Random Borrowing #16: Churches

Once more I have braved the watchful eye of the librarian and randomly chosen a big book of Churches by Judith Dupré.


This book claims in the introduction that it is inclusive and intended for believers and non-believers alike. Although, it seems to assume that the only religion in the world is christianity.


So I picked a random page and we get to see some nice photos of the Kresge Chapel at MIT.


Despite my own lack of belief in any religion, I still have some appreciation of these buildings as impressive in their own way. Similarly, the history of music owes quite a lot to religion. Western classical music, in particular, was often the domain of the church in ye olde times.

A quick browse through the Wikipedia article on religious music outlines the musical aspects of several religions other than christianity. In the spirit of randomness, I shall select on of these religions at random to look at in a bit more depth. Randomly, Sikh music was chosen.

It turns out that Sikh music is in an Indian Classical and Folk style using a system of Ragas. Each raga is a sort of template for music. It can comprise scale, tempo, and even time of day. Wikipedia lists some association between some of the traditional Ragas and moods. This list was marked “citation needed”, so it may be rubbish:

  1. Soohi – joy and separation
  2. Bilaaval – happiness
  3. Gaund – strangeness, surprise, beauty
  4. Sri – satisfaction and balance
  5. Maajh – loss, beautification
  6. Gauri – seriousness
  7. Aasa – making effort
  8. Gujri – satisfaction, softness of heart, sadness
  9. Devgandhari – no specific feeling but the Raag has a softness
  10. Bihaagra – beautification
  11. Sorath – motivation
  12. Dhanasari – inspiration, motivation
  13. Jaitsree – softness, satisfaction, sadness
  14. Todi – this being a flexible Raag it is apt for communicating many feelings
  15. Bhairaagi – sadness, (The Gurus have, however, used it for the message of *Bhakti)
  16. Tilang – this is a favourite Raag of Muslims. It denotes feeling of beautification and yearning.
  17. Raamkali – calmness
  18. Nat Narayan – happiness
  19. Maali Gaura – happiness
  20. Maaru – giving up of cowardice
  21. Tukhari – beautification
  22. Kedara – love and beautification
  23. Bhairav – seriousness, brings stability of mind
  24. Basant – happiness
  25. Sarang – sadness
  26. Malaar – separation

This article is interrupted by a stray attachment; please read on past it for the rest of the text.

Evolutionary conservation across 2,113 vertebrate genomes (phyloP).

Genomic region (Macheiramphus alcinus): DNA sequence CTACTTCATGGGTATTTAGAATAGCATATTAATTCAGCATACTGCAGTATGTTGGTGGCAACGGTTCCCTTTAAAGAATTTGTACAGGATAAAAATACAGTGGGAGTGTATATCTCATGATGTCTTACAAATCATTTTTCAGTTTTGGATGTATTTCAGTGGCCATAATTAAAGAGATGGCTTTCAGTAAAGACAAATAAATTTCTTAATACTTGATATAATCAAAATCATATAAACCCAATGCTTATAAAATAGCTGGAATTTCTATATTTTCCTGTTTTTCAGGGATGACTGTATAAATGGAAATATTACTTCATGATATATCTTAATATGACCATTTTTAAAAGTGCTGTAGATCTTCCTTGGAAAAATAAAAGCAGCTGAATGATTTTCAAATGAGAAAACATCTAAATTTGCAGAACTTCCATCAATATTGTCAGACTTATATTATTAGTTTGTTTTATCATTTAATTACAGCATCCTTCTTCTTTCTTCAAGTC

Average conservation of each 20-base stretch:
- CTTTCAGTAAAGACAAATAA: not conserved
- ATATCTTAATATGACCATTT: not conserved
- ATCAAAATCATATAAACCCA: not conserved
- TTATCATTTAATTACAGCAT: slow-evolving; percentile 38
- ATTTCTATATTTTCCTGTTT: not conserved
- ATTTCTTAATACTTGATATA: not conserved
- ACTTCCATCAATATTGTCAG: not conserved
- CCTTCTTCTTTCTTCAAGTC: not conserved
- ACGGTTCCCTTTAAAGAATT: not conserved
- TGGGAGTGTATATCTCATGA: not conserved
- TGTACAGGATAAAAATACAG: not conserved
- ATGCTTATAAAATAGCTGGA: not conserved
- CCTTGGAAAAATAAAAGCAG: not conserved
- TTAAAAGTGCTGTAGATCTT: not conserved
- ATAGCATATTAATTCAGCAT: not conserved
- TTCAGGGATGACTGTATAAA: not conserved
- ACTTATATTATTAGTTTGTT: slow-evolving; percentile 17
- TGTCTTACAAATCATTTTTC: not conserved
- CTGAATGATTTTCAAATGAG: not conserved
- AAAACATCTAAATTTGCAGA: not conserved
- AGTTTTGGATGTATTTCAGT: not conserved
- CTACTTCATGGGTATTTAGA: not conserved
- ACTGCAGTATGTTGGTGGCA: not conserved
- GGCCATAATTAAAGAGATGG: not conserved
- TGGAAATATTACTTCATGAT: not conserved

27. Jaijawanti – viraag
  28. Kalyaan – Bhakti Ras
  29. Vadhans – vairaag, loss (that is why Alahniya is sung in this Raag when someone passes away)
  30. Parbhati – Bhakti and seriousness
  31. Kaanra – Bhakti and seriousness

In a way, Jazz Standards are a similar concept with a defined structure for improvisation.

Picking a random Raag from this list, we get Tukhari. This appears to be a less famous Raag. Here are a couple of pages about it.

“It appears to be a raga for the morning hours to be sung in winter. Its name Tukhari is the popular forth of tushar (Sanskrit for winter frost).”

I found something similar here, but all three sources seem to contradict each other.

The piano encyclopedia website had the scale as: C, D, Eb, F, Ab, C

I put all the 1030 scales on this page for easy reference.

The note names for this musical tradition are given by Swara, which is a bit like Solfege (Do, Re, Mi, etc.):

  1. C – Sa
  2. Db – Komal Re
  3. D – Shuddha Re
  4. Eb – Komal Ga
  5. E – Shuddha Ga
  6. F – Shuddha Ma
  7. F# – Teevra Ma
  8. G – Pa
  9. Ab – Komal Dha
  10. A – Shuddha Dha
  11. Bb – Komal Ni
  12. B – Shuddha Ni (maybe Nee too?)

The scale and notes of the raga are as given in the following form, which I am yet to decipher.

These are confusing since the notes appear to be out of order, which is not what I expect from a scale. Also, the notes and descriptions conflict and include abbreviations that don’t appear in the lists of Indian note names that I’ve found. The actual descriptions from the Indian websites are after the jump.

From http://www.vismaadnaad.org/tukhari.php

Aroh : Nee Sa, Ga Ma Pa, Nee Sa”

Avroh : Sa” Nee Dha Pa, Nee Dha,Pa, Ma Ga, Re Sa

Sur : Both Nishad, Madhyam is Teever, Gandhar is flat, remaining notes are sharp. ‘Re’ and ‘Dha’ are forbidden in ascending scale.
Main sur : Pa Nee Nee Dha Pa, Ma Pa, Ma Ga, Re Sa

Aroh = Ascending scale
Avroh = Descending scale
Sur = ??
Vadi = most popular note
Samvadi = second most popular note

From http://searchgurbani.com/raags/raag_tukhari

Aroh : Ni Sa, Ga Ma Pa, Ni Sa
Avroh : Sa Ni Dha Pa, Ni Dha Pa, M’a Ga. Re Sa
Pakar : Ni N Dha Pa, Ma Pa, NIa Ga, Re
Vadi : Pa
Samvadi Sa

Arohi (ascending scale) – ni sa, ga re sa, ga ma pa ma pa ma pa, pa dha ni dha pa ma pa, sa na sa

Avrohi (descending scale) – sa ni sa ni sa, ni dha pa, pa ma pa ma pa, ma ga re sa, re m sa

The vadi (most popular) note is ‘pa’ and samvadi (second most popular) note is ‘ sa’.